Saturday, October 06, 2007

Appomattox



Friday, October 5th, wasn't the usual night at the opera, as San Francisco was giving the world premiere of Philip Glass' twenty-somethingth opera, "Appomattox," and in most respects the evening was a triumph for everyone involved.



At the core of the two-and-a-half hour piece, there is the documentary-like story of the civilized, brilliant trio of historical characters Ulysses S. Grant, Robert E. Lee and Abraham Lincoln as they are getting ready to end the Civil War. Surrounding this fairly simple story is the complete madness that is war and racial prejudice, which is illustrated in a series of scenes, choral tableaux, and monologues that keep breaking through time and space, from the Civil War past to Reconstruction to the Civil Rights era.



The libretto by the British playwright/screenwriter Christopher Hampton (above, in the middle) isn't great (if he used the word "effusion" one more time I was going to scream), but it's serviceable and covers a lot of history efficiently.



There were absurd moments in the production, such as Mary Curtis Lee's wheelchair bouncing over the metal grated set as if it were an amusement park ride, and the scene in Richmond with Abraham Lincoln and the freed slaves unfortunately brought to mind the music and lyrics from the song "Abie Baby" in the musical "Hair" (click here).



For the most part, however, the opera and its production by Robert Woodruff avoided obvious historical tableaux pitfalls, and the performances of Dwayne Croft as Lee and Andrew Shore as Grant were extraordinary, marked by beautiful baritone voices, great English diction, and interesting acting.



Since seeing "Satyagraha" in 1989 at the San Francisco Opera, my only exposure to Glass' music since that time has been through his movie scores for "Mishima," "The Thin Blue Line," "Kundun," "The Truman Show," and "The Illusionist," all of which I enjoyed. I walked out of "Koyaanisqatsi" years ago not because of Glass' music but because of the stupid, insistent film itself. Note to Castro Theatre film programmers: How about a Philip Glass film festival with bizarro double bills like "The Hours" and "Clive Barker's Candyman"? The possibilities are endless.



Philip Glass has just turned 70 and seems to be going stronger than ever, tossing off symphonies, film scores, operas and chamber music with a Baroque composer's fecundity. (Click here for his interesting website and click here for a Glass worshipers blog.) On the basis of his music for "Appomattox," I want to hear much more of his later work, because it's a wonderful score, good enough that I want to go back and hear another performance.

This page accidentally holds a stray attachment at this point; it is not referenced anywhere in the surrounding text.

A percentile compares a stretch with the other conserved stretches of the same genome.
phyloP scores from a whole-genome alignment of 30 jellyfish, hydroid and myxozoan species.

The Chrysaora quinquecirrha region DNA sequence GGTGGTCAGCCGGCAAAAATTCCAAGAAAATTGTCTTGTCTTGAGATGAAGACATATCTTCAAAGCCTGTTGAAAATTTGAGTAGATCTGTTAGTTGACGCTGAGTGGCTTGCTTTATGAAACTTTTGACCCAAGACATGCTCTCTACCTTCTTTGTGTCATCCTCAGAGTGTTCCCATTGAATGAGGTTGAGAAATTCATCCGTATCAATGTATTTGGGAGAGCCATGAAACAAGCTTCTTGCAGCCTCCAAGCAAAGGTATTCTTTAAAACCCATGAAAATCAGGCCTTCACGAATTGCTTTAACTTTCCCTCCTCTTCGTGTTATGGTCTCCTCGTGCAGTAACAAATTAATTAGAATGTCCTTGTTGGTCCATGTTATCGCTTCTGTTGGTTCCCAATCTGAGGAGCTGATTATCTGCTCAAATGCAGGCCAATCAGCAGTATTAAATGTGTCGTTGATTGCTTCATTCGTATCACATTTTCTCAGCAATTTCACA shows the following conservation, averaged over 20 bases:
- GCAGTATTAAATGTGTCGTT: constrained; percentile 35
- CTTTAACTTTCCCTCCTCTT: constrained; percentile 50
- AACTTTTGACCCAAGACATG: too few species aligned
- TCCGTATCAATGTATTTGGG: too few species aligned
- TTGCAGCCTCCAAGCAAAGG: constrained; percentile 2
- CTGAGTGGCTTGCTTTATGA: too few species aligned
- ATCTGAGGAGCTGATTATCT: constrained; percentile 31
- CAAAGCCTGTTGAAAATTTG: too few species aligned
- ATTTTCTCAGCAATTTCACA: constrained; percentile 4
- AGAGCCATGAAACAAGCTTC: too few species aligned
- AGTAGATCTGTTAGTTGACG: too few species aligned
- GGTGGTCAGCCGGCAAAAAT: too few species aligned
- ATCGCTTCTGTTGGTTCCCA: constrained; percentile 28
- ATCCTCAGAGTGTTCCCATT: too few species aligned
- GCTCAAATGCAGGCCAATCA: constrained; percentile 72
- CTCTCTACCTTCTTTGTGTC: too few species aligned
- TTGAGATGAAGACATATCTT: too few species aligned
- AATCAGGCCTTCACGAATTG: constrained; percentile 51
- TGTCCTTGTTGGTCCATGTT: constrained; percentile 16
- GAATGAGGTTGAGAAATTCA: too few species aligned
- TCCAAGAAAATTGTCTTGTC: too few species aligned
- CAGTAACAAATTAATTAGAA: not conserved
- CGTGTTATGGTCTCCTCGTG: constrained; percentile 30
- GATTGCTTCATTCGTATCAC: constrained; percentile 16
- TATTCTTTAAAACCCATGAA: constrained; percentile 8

Major credit should go to new General Director David Gockley for this commission in the first place, and also for bringing local musical legend Dennis Russell Davies into the San Francisco Opera pit for his long overdue conducting debut. "Appomattox" was good enough that it makes me want to hear "Barbarians at the Gate," Glass and Hampton's 2005 translation of the J.M. Coetzee book, and also the Doris Lessing sci-fi collaboration, "The Making of the Representative for Planet 8."



For more Glass music in the coming week, check out the duo-piano concert at Herbst Theatre this Thursday the 11th by Dennis Russell Davies and his wife Maki Namekawa (click here for more details). It's a benefit for the Other Minds Music Festival and will feature an interview with Charles Amirkhanian and Philip Glass, both of whom are pictured above at the opera house stage door.

6 comments:

Matty Boy said...

Thanks for this, Mike. I like Glass a lot, though I guess I go for his "poppier" stuff, since I have albums of his collabortion with Ravi Shankar and the symphony he wrote from songs on the David Bowie-Brian Eno album Low.

AlbGlinka said...

I've always loved the "Mishima" score-- I actually own it on CASSETTE TAPE.

I thought "Appomattox" was successful as well. I think on second viewing I might appreciate the subtleties even more. A few sections didn't work for me, but overall it was a moving opera, musically and dramatically.

Way fewer cliches than Tannhauser's production IMHO, and best of all for a new production: no gratuitious fedoras/ trenchcoats. Beautiful singing by the Adler women. I disagreed with Kosman's review at SFGate: I thought the Richmond refugee scene was a highlight.

It was fun running into you and your fellow blogging pal Sid.

Lisa Hirsch said...

The scene with Lincoln and the freed slaves really happened. I think it ties nicely into the many Biblical echoes in the libretto.

Alfredo said...

M,
Love your blog, as always. But a request. We need better, clearer captions for each pic.

....'cause I NEED to know who the hottie in the 7th picture is.

Love, your friend and neighbor,
Fredo

sfmike said...

Dear Alfredo: The guy in the seventh pic is Cedric, a French engineer who is also a classical music writer for SFist. I'm afraid he's of the hetero persuasion, however, married to the lady in photo #6.

pjwv said...

I was watching the scene with Lincoln and the freed slaves in Richmond and wondering why it looked so familiar, and then I realized Garry Wills had discussed it at length in his fascinating recent lecture at Cal on Lincoln and religion (here's a summary: Lincoln and religion -- not like Bush and religion).
And yeah, a salute to Gockley for bringing this about.